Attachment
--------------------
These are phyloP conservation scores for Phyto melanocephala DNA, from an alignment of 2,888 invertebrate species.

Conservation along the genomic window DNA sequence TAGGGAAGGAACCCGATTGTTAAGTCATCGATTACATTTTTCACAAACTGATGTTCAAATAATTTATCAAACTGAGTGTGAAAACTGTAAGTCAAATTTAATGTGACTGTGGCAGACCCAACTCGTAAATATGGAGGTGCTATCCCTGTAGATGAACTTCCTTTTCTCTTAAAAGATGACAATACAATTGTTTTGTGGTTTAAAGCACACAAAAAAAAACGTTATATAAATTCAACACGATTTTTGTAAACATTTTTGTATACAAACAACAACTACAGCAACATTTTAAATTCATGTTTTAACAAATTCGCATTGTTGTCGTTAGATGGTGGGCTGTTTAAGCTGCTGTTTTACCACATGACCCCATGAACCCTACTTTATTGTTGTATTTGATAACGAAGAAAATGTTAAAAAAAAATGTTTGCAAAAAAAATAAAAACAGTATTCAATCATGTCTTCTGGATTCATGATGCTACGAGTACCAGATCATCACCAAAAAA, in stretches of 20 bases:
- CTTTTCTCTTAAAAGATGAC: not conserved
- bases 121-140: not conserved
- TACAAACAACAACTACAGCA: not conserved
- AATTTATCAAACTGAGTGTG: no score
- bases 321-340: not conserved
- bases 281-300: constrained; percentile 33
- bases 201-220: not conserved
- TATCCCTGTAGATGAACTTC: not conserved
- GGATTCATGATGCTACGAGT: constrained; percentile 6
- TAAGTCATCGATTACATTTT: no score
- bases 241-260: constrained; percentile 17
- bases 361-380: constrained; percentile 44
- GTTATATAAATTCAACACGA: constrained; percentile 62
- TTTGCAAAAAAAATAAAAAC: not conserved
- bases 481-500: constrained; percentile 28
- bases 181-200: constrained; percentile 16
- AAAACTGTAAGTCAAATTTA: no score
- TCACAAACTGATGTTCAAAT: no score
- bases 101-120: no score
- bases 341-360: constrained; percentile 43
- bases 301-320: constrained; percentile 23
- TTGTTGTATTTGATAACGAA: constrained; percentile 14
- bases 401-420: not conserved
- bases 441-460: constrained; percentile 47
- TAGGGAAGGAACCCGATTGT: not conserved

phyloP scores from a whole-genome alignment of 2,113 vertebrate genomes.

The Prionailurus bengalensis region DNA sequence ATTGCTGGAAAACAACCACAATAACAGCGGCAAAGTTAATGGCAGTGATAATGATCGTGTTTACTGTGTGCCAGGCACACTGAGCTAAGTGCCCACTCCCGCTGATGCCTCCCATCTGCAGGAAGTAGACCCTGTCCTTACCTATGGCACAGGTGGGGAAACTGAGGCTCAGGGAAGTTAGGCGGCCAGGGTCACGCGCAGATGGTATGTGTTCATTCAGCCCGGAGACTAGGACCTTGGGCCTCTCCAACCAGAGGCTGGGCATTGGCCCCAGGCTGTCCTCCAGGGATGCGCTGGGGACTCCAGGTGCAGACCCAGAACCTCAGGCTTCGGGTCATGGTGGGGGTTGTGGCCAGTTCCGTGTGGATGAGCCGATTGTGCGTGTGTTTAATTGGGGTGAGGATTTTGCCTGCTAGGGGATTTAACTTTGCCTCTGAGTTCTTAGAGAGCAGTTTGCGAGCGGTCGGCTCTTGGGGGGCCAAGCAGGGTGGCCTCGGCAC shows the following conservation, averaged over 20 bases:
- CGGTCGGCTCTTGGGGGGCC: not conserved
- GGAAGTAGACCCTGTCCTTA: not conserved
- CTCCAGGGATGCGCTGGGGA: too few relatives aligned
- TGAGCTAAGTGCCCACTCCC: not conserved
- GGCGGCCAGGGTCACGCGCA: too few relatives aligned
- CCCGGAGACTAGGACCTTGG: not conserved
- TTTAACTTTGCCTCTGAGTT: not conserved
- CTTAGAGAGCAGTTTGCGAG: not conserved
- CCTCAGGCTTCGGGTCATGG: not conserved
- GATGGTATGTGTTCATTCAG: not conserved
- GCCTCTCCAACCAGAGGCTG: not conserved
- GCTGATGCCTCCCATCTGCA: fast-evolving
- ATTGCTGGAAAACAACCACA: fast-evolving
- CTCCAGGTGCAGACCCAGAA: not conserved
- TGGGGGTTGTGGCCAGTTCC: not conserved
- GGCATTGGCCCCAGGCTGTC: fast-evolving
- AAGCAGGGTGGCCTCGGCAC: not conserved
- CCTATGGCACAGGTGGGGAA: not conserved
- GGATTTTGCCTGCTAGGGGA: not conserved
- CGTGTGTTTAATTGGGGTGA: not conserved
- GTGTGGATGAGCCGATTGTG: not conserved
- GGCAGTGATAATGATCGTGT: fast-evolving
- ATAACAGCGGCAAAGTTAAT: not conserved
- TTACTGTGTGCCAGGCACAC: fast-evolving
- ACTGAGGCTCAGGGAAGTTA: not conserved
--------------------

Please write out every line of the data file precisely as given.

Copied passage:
These are phyloP conservation scores for Phyto melanocephala DNA, from an alignment of 2,888 invertebrate species.

Conservation along the genomic window DNA sequence TAGGGAAGGAACCCGATTGTTAAGTCATCGATTACATTTTTCACAAACTGATGTTCAAATAATTTATCAAACTGAGTGTGAAAACTGTAAGTCAAATTTAATGTGACTGTGGCAGACCCAACTCGTAAATATGGAGGTGCTATCCCTGTAGATGAACTTCCTTTTCTCTTAAAAGATGACAATACAATTGTTTTGTGGTTTAAAGCACACAAAAAAAAACGTTATATAAATTCAACACGATTTTTGTAAACATTTTTGTATACAAACAACAACTACAGCAACATTTTAAATTCATGTTTTAACAAATTCGCATTGTTGTCGTTAGATGGTGGGCTGTTTAAGCTGCTGTTTTACCACATGACCCCATGAACCCTACTTTATTGTTGTATTTGATAACGAAGAAAATGTTAAAAAAAAATGTTTGCAAAAAAAATAAAAACAGTATTCAATCATGTCTTCTGGATTCATGATGCTACGAGTACCAGATCATCACCAAAAAA, in stretches of 20 bases:
- CTTTTCTCTTAAAAGATGAC: not conserved
- bases 121-140: not conserved
- TACAAACAACAACTACAGCA: not conserved
- AATTTATCAAACTGAGTGTG: no score
- bases 321-340: not conserved
- bases 281-300: constrained; percentile 33
- bases 201-220: not conserved
- TATCCCTGTAGATGAACTTC: not conserved
- GGATTCATGATGCTACGAGT: constrained; percentile 6
- TAAGTCATCGATTACATTTT: no score
- bases 241-260: constrained; percentile 17
- bases 361-380: constrained; percentile 44
- GTTATATAAATTCAACACGA: constrained; percentile 62
- TTTGCAAAAAAAATAAAAAC: not conserved
- bases 481-500: constrained; percentile 28
- bases 181-200: constrained; percentile 16
- AAAACTGTAAGTCAAATTTA: no score
- TCACAAACTGATGTTCAAAT: no score
- bases 101-120: no score
- bases 341-360: constrained; percentile 43
- bases 301-320: constrained; percentile 23
- TTGTTGTATTTGATAACGAA: constrained; percentile 14
- bases 401-420: not conserved
- bases 441-460: constrained; percentile 47
- TAGGGAAGGAACCCGATTGT: not conserved

phyloP scores from a whole-genome alignment of 2,113 vertebrate genomes.

The Prionailurus bengalensis region DNA sequence ATTGCTGGAAAACAACCACAATAACAGCGGCAAAGTTAATGGCAGTGATAATGATCGTGTTTACTGTGTGCCAGGCACACTGAGCTAAGTGCCCACTCCCGCTGATGCCTCCCATCTGCAGGAAGTAGACCCTGTCCTTACCTATGGCACAGGTGGGGAAACTGAGGCTCAGGGAAGTTAGGCGGCCAGGGTCACGCGCAGATGGTATGTGTTCATTCAGCCCGGAGACTAGGACCTTGGGCCTCTCCAACCAGAGGCTGGGCATTGGCCCCAGGCTGTCCTCCAGGGATGCGCTGGGGACTCCAGGTGCAGACCCAGAACCTCAGGCTTCGGGTCATGGTGGGGGTTGTGGCCAGTTCCGTGTGGATGAGCCGATTGTGCGTGTGTTTAATTGGGGTGAGGATTTTGCCTGCTAGGGGATTTAACTTTGCCTCTGAGTTCTTAGAGAGCAGTTTGCGAGCGGTCGGCTCTTGGGGGGCCAAGCAGGGTGGCCTCGGCAC shows the following conservation, averaged over 20 bases:
- CGGTCGGCTCTTGGGGGGCC: not conserved
- GGAAGTAGACCCTGTCCTTA: not conserved
- CTCCAGGGATGCGCTGGGGA: too few relatives aligned
- TGAGCTAAGTGCCCACTCCC: not conserved
- GGCGGCCAGGGTCACGCGCA: too few relatives aligned
- CCCGGAGACTAGGACCTTGG: not conserved
- TTTAACTTTGCCTCTGAGTT: not conserved
- CTTAGAGAGCAGTTTGCGAG: not conserved
- CCTCAGGCTTCGGGTCATGG: not conserved
- GATGGTATGTGTTCATTCAG: not conserved
- GCCTCTCCAACCAGAGGCTG: not conserved
- GCTGATGCCTCCCATCTGCA: fast-evolving
- ATTGCTGGAAAACAACCACA: fast-evolving
- CTCCAGGTGCAGACCCAGAA: not conserved
- TGGGGGTTGTGGCCAGTTCC: not conserved
- GGCATTGGCCCCAGGCTGTC: fast-evolving
- AAGCAGGGTGGCCTCGGCAC: not conserved
- CCTATGGCACAGGTGGGGAA: not conserved
- GGATTTTGCCTGCTAGGGGA: not conserved
- CGTGTGTTTAATTGGGGTGA: not conserved
- GTGTGGATGAGCCGATTGTG: not conserved
- GGCAGTGATAATGATCGTGT: fast-evolving
- ATAACAGCGGCAAAGTTAAT: not conserved
- TTACTGTGTGCCAGGCACAC: fast-evolving
- ACTGAGGCTCAGGGAAGTTA: not conserved